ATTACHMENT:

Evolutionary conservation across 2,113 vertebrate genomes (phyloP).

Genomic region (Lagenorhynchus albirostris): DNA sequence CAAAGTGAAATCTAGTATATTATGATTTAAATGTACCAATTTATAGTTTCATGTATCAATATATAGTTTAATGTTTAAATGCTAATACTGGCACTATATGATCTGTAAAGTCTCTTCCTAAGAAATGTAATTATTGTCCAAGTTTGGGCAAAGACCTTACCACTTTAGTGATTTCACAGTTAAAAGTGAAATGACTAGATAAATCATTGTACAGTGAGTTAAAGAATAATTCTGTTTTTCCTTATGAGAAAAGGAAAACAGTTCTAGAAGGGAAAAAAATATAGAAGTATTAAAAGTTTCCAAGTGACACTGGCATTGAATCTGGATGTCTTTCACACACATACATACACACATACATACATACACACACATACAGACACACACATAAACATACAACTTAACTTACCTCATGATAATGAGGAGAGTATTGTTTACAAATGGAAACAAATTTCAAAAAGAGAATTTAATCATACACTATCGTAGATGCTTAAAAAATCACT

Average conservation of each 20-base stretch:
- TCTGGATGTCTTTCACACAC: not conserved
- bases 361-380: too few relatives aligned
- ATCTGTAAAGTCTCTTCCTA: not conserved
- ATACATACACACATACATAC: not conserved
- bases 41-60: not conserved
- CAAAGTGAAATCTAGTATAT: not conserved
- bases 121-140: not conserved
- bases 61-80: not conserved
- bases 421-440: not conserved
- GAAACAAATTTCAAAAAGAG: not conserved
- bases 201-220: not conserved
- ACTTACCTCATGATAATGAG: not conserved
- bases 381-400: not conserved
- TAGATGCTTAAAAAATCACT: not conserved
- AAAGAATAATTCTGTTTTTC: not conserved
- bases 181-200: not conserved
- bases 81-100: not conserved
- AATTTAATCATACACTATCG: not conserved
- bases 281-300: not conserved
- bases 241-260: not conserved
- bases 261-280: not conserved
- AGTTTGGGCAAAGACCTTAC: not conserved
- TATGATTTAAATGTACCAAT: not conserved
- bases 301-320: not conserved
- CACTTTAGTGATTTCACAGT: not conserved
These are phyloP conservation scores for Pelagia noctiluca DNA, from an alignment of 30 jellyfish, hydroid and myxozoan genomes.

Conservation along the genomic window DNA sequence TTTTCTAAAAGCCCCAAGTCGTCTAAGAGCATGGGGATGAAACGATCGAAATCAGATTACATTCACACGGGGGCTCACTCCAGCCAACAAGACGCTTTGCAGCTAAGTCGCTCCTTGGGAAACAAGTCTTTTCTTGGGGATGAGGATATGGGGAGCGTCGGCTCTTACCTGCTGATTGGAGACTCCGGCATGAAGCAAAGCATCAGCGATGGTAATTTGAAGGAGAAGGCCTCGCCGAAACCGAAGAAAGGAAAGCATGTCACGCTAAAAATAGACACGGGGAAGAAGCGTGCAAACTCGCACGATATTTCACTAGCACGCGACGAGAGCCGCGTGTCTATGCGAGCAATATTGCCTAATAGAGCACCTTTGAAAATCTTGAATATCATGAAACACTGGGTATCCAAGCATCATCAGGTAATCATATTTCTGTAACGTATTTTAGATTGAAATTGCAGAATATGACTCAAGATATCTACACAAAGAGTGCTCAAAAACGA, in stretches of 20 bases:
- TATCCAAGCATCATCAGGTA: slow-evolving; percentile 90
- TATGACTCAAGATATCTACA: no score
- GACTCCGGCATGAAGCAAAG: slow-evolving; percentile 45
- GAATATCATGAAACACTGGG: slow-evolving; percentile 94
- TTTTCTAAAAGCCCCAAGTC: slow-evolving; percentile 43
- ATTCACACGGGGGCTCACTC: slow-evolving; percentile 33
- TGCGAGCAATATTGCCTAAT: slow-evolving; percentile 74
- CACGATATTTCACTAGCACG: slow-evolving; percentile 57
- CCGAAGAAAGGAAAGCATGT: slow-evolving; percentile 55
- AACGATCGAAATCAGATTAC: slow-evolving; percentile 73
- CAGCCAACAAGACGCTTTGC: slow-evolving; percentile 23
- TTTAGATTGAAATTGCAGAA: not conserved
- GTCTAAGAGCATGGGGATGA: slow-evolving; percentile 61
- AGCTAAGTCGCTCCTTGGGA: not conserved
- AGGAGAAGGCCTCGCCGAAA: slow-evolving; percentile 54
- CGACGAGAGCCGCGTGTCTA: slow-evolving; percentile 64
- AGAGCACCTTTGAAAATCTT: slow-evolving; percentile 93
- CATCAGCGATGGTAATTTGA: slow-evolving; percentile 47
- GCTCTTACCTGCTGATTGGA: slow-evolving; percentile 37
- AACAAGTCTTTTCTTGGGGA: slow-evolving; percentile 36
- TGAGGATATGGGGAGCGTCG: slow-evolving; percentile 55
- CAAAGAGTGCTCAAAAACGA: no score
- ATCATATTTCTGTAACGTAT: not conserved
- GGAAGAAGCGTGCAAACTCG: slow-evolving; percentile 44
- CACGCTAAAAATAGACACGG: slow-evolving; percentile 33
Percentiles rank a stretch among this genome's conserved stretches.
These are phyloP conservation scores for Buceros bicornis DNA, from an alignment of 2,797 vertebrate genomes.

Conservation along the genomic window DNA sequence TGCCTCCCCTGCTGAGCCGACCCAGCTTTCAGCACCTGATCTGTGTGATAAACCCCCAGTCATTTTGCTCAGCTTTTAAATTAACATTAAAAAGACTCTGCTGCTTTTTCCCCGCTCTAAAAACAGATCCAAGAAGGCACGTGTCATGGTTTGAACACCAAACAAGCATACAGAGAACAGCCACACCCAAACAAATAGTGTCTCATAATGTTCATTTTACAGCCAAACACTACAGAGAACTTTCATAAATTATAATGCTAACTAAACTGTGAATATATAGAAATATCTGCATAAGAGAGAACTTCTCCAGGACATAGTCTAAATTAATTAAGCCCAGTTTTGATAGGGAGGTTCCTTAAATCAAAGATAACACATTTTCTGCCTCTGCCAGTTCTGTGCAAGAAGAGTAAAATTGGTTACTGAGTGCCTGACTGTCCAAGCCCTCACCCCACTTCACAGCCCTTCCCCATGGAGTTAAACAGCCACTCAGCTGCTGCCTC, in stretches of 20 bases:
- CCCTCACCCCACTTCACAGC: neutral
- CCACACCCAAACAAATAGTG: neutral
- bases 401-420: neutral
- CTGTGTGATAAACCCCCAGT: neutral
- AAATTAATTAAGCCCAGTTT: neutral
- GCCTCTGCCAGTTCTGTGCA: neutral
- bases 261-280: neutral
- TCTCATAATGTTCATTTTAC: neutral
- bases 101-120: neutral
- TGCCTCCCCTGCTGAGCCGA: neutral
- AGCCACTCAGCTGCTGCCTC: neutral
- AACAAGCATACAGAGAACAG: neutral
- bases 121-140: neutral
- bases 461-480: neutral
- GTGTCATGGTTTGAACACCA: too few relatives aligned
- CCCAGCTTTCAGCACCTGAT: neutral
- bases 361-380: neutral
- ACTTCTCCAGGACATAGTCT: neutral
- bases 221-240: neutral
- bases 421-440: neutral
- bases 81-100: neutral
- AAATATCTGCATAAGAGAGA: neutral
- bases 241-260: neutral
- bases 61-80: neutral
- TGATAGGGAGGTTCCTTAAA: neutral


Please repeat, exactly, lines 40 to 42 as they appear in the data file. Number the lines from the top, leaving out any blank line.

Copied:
- AACGATCGAAATCAGATTAC: slow-evolving; percentile 73
- CAGCCAACAAGACGCTTTGC: slow-evolving; percentile 23
- TTTAGATTGAAATTGCAGAA: not conserved